Bearing in mind Hollywood’s insatiable appetite for all things World War Two, it is hardly surprising that George Clooney’s latest outing as a director focuses on another of its innumerable stories. It follows the tale of the Monuments, Fine Arts and Archives programme, an Allied initiative set up in 1943 that protected and recovered many great works of art from the continental war zone. There will probably come a time when the world is once again engulfed by conflict, and hopefully a similar operation will be put in place. Even if the last few copies of The Monuments Men are under threat, however, it is unlikely that anyone will go out of their way to save them.
My expectations upon its release were high. A film about Matt Damon and George Clooney trekking through Europe to steal back art from the Nazis sounded like a cross between Ocean’s Eleven and Saving Private Ryan, a glorious hybrid that I imagined would resemble a more realistic Raiders of the Lost Ark. The news that Cate Blanchett, Hugh Bonneville, Jean Dujardin, John Goodman and Bill Murray were to feature was all the more exciting, and with such a diverse mix of acting talent on display I fully expected a resounding triumph.
In retrospect I ought to have been more cautious. After all, the last time Cate Blanchett donned a European accent and hunted for lost treasures it was in Indiana Jones’ alien-infested funeral march, otherwise known as The Kingdom of the Crystal Skull, and it is well known that a great cast does not necessarily a great film make.
Indeed it is difficult to remember an opening hour of a film being quite so devoid of, well, anything. In between wondering where exactly Cate Blanchett’s character was supposed to come from and waiting to be introduced to a German who was not just a walking, talking stereotype, the audience find themselves watching strings of short, unfulfilled scenes that lack any sense of direction or continuity. The characters on display are no better, barely more human than the portraits they are trying to save, and far less complex or intriguing.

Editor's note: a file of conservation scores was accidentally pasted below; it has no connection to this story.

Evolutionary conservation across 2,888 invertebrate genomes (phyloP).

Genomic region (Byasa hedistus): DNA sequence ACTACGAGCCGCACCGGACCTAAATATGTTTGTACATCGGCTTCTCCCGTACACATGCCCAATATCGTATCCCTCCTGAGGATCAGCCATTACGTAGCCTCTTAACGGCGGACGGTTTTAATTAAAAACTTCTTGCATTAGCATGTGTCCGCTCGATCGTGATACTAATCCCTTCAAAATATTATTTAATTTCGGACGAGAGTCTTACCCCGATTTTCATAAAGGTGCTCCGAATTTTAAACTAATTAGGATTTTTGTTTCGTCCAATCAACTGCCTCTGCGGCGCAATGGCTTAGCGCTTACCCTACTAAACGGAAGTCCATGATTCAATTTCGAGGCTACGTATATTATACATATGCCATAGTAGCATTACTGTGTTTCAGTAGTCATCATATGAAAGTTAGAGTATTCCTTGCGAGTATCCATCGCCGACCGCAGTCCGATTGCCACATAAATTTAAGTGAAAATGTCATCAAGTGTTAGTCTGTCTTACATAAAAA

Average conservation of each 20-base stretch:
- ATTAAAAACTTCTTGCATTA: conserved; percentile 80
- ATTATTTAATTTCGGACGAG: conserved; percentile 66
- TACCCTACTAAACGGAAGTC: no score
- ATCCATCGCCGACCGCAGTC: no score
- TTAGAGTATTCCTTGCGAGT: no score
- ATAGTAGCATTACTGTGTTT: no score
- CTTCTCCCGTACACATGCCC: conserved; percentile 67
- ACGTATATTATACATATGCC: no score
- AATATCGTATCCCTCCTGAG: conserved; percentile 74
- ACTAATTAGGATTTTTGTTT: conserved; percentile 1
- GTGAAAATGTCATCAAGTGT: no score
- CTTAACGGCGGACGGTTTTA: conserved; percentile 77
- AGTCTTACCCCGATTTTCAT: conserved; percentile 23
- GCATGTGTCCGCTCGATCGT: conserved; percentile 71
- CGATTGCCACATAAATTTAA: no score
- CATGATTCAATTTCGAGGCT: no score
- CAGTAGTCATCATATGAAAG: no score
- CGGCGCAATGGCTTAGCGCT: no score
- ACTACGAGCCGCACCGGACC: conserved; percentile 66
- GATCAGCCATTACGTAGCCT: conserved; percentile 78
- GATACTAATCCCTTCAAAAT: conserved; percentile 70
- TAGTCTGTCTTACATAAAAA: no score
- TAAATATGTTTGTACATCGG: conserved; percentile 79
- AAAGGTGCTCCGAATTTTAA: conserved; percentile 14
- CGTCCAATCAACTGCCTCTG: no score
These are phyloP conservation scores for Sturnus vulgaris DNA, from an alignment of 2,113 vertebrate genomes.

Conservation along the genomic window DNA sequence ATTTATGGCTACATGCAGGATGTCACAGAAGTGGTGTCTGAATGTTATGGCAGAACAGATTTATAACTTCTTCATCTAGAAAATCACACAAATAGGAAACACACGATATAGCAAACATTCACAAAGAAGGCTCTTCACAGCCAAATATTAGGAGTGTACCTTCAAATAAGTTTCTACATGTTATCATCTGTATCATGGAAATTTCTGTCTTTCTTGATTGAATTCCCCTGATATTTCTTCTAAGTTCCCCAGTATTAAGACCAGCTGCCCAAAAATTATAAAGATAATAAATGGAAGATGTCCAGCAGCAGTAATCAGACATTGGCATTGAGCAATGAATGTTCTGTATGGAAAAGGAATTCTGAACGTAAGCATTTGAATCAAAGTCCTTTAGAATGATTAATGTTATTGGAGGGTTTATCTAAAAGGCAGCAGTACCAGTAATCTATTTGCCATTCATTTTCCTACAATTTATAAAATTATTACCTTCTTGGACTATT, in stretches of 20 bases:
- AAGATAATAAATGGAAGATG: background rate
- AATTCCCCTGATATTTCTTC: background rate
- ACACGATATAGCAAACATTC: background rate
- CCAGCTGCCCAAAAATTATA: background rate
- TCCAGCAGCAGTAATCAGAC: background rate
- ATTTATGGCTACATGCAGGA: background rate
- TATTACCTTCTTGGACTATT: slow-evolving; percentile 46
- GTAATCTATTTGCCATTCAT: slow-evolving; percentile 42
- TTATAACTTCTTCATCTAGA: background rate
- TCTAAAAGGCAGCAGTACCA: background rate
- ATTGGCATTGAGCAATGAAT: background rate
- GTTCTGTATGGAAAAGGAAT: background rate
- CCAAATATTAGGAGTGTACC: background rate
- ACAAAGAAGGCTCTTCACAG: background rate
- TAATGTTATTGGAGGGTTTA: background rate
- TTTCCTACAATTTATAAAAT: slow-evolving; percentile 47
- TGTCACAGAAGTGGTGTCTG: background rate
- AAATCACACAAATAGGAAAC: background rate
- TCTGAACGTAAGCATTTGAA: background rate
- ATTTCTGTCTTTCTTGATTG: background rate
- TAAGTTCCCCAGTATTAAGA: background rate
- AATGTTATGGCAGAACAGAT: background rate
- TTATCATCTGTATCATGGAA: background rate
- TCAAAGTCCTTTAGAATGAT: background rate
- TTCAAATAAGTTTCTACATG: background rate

The writers seem to employ a scattergun technique to storytelling, firing off the characters in different directions as if they hope one might strike lucky and chance upon something worth watching. Dujardin is the pick of the actors, but they all struggle to make the most of laboured writing. It is a film that longs in vain for definition, as it hovers somewhere in that horrible no man’s land that lies half way between comedy and drama but satisfies the criteria of neither. Its charming soundtrack, which echoes the carefree patriotism of The Great Escape, does not help and instead succeeds only in bringing to the forefront of a viewer’s mind memories of a film that was much more enjoyable than this one.
Clooney does succeed in getting his message across. What must be appreciated, though, is that this is largely because the aforementioned message takes up half the script. Protagonist Frank Stokes (Clooney) describes art early on as the ‘foundation of modern society’, and this sets the tone for a film in which characters feel an incessant and inexplicable urge to validate their mission at every opportunity. Subtlety, like realistic Germans, sharp dialogue and any vestige character development, is simply not on the agenda.
And so we are left confronted by a strange film, one that is flat, disjointed and surprisingly uninspiring. It does pick up towards the end with an enjoyable climax, but it is too little too late.
Ultimately, The Monuments Men might be a film about the value of great art, but it is certainly not a film of any great artistic value. The story of the MFAA is one worth exploring, but this film is not the way to do so.